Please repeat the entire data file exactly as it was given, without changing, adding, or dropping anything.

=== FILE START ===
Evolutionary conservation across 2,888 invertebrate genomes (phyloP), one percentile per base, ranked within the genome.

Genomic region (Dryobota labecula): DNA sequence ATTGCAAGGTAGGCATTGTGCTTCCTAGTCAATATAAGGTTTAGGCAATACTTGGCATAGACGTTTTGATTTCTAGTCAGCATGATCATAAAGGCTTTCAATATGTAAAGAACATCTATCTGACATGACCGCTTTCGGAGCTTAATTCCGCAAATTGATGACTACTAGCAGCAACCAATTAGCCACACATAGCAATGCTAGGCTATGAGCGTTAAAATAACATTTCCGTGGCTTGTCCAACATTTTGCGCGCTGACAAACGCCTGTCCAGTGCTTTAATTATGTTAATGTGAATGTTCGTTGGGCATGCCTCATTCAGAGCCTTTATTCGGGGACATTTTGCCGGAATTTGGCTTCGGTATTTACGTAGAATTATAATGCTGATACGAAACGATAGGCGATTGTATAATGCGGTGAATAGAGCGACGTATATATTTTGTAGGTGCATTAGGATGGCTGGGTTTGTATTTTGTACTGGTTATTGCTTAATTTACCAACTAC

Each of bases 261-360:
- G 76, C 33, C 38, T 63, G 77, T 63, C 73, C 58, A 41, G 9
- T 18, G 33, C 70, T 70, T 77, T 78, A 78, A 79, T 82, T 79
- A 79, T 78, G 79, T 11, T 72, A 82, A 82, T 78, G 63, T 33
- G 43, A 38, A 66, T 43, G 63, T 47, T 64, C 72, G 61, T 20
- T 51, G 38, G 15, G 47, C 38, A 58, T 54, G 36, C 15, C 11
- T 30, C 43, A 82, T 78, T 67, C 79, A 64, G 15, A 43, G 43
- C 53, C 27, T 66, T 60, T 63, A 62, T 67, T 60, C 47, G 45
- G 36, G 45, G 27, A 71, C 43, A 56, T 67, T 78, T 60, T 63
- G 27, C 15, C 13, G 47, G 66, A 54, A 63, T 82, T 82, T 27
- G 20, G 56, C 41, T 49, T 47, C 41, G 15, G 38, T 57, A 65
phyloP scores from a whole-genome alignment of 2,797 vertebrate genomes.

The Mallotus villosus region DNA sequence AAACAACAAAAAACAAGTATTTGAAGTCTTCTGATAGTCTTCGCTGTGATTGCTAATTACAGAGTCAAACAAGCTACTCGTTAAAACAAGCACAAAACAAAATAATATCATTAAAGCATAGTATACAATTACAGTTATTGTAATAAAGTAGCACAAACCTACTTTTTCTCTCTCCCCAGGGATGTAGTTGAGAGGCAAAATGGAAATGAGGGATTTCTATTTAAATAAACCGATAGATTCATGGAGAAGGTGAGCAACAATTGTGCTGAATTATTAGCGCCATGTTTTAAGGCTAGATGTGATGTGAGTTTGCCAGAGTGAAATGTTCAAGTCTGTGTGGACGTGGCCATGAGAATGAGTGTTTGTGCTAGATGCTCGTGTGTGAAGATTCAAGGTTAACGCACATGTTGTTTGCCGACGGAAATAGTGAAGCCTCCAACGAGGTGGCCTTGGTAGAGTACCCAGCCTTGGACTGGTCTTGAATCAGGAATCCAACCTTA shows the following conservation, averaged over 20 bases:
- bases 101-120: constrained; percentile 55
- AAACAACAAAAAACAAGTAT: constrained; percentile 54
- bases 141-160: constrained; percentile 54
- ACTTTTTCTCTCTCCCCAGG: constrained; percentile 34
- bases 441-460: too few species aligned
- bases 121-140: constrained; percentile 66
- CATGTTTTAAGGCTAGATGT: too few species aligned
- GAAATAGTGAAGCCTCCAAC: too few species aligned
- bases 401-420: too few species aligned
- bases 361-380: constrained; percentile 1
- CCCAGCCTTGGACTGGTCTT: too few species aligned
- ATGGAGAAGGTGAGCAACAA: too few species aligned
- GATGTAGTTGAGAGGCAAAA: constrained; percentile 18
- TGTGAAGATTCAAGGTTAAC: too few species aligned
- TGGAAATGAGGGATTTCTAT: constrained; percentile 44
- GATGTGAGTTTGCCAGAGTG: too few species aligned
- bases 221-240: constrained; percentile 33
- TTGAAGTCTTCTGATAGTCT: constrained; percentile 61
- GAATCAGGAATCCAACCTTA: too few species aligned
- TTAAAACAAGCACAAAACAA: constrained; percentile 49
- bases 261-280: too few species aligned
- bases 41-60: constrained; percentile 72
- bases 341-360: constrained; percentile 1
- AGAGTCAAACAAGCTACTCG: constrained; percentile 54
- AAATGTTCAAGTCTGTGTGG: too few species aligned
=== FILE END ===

Evolutionary conservation across 2,888 invertebrate genomes (phyloP), one percentile per base, ranked within the genome.

Genomic region (Dryobota labecula): DNA sequence ATTGCAAGGTAGGCATTGTGCTTCCTAGTCAATATAAGGTTTAGGCAATACTTGGCATAGACGTTTTGATTTCTAGTCAGCATGATCATAAAGGCTTTCAATATGTAAAGAACATCTATCTGACATGACCGCTTTCGGAGCTTAATTCCGCAAATTGATGACTACTAGCAGCAACCAATTAGCCACACATAGCAATGCTAGGCTATGAGCGTTAAAATAACATTTCCGTGGCTTGTCCAACATTTTGCGCGCTGACAAACGCCTGTCCAGTGCTTTAATTATGTTAATGTGAATGTTCGTTGGGCATGCCTCATTCAGAGCCTTTATTCGGGGACATTTTGCCGGAATTTGGCTTCGGTATTTACGTAGAATTATAATGCTGATACGAAACGATAGGCGATTGTATAATGCGGTGAATAGAGCGACGTATATATTTTGTAGGTGCATTAGGATGGCTGGGTTTGTATTTTGTACTGGTTATTGCTTAATTTACCAACTAC

Each of bases 261-360:
- G 76, C 33, C 38, T 63, G 77, T 63, C 73, C 58, A 41, G 9
- T 18, G 33, C 70, T 70, T 77, T 78, A 78, A 79, T 82, T 79
- A 79, T 78, G 79, T 11, T 72, A 82, A 82, T 78, G 63, T 33
- G 43, A 38, A 66, T 43, G 63, T 47, T 64, C 72, G 61, T 20
- T 51, G 38, G 15, G 47, C 38, A 58, T 54, G 36, C 15, C 11
- T 30, C 43, A 82, T 78, T 67, C 79, A 64, G 15, A 43, G 43
- C 53, C 27, T 66, T 60, T 63, A 62, T 67, T 60, C 47, G 45
- G 36, G 45, G 27, A 71, C 43, A 56, T 67, T 78, T 60, T 63
- G 27, C 15, C 13, G 47, G 66, A 54, A 63, T 82, T 82, T 27
- G 20, G 56, C 41, T 49, T 47, C 41, G 15, G 38, T 57, A 65
phyloP scores from a whole-genome alignment of 2,797 vertebrate genomes.

The Mallotus villosus region DNA sequence AAACAACAAAAAACAAGTATTTGAAGTCTTCTGATAGTCTTCGCTGTGATTGCTAATTACAGAGTCAAACAAGCTACTCGTTAAAACAAGCACAAAACAAAATAATATCATTAAAGCATAGTATACAATTACAGTTATTGTAATAAAGTAGCACAAACCTACTTTTTCTCTCTCCCCAGGGATGTAGTTGAGAGGCAAAATGGAAATGAGGGATTTCTATTTAAATAAACCGATAGATTCATGGAGAAGGTGAGCAACAATTGTGCTGAATTATTAGCGCCATGTTTTAAGGCTAGATGTGATGTGAGTTTGCCAGAGTGAAATGTTCAAGTCTGTGTGGACGTGGCCATGAGAATGAGTGTTTGTGCTAGATGCTCGTGTGTGAAGATTCAAGGTTAACGCACATGTTGTTTGCCGACGGAAATAGTGAAGCCTCCAACGAGGTGGCCTTGGTAGAGTACCCAGCCTTGGACTGGTCTTGAATCAGGAATCCAACCTTA shows the following conservation, averaged over 20 bases:
- bases 101-120: constrained; percentile 55
- AAACAACAAAAAACAAGTAT: constrained; percentile 54
- bases 141-160: constrained; percentile 54
- ACTTTTTCTCTCTCCCCAGG: constrained; percentile 34
- bases 441-460: too few species aligned
- bases 121-140: constrained; percentile 66
- CATGTTTTAAGGCTAGATGT: too few species aligned
- GAAATAGTGAAGCCTCCAAC: too few species aligned
- bases 401-420: too few species aligned
- bases 361-380: constrained; percentile 1
- CCCAGCCTTGGACTGGTCTT: too few species aligned
- ATGGAGAAGGTGAGCAACAA: too few species aligned
- GATGTAGTTGAGAGGCAAAA: constrained; percentile 18
- TGTGAAGATTCAAGGTTAAC: too few species aligned
- TGGAAATGAGGGATTTCTAT: constrained; percentile 44
- GATGTGAGTTTGCCAGAGTG: too few species aligned
- bases 221-240: constrained; percentile 33
- TTGAAGTCTTCTGATAGTCT: constrained; percentile 61
- GAATCAGGAATCCAACCTTA: too few species aligned
- TTAAAACAAGCACAAAACAA: constrained; percentile 49
- bases 261-280: too few species aligned
- bases 41-60: constrained; percentile 72
- bases 341-360: constrained; percentile 1
- AGAGTCAAACAAGCTACTCG: constrained; percentile 54
- AAATGTTCAAGTCTGTGTGG: too few species aligned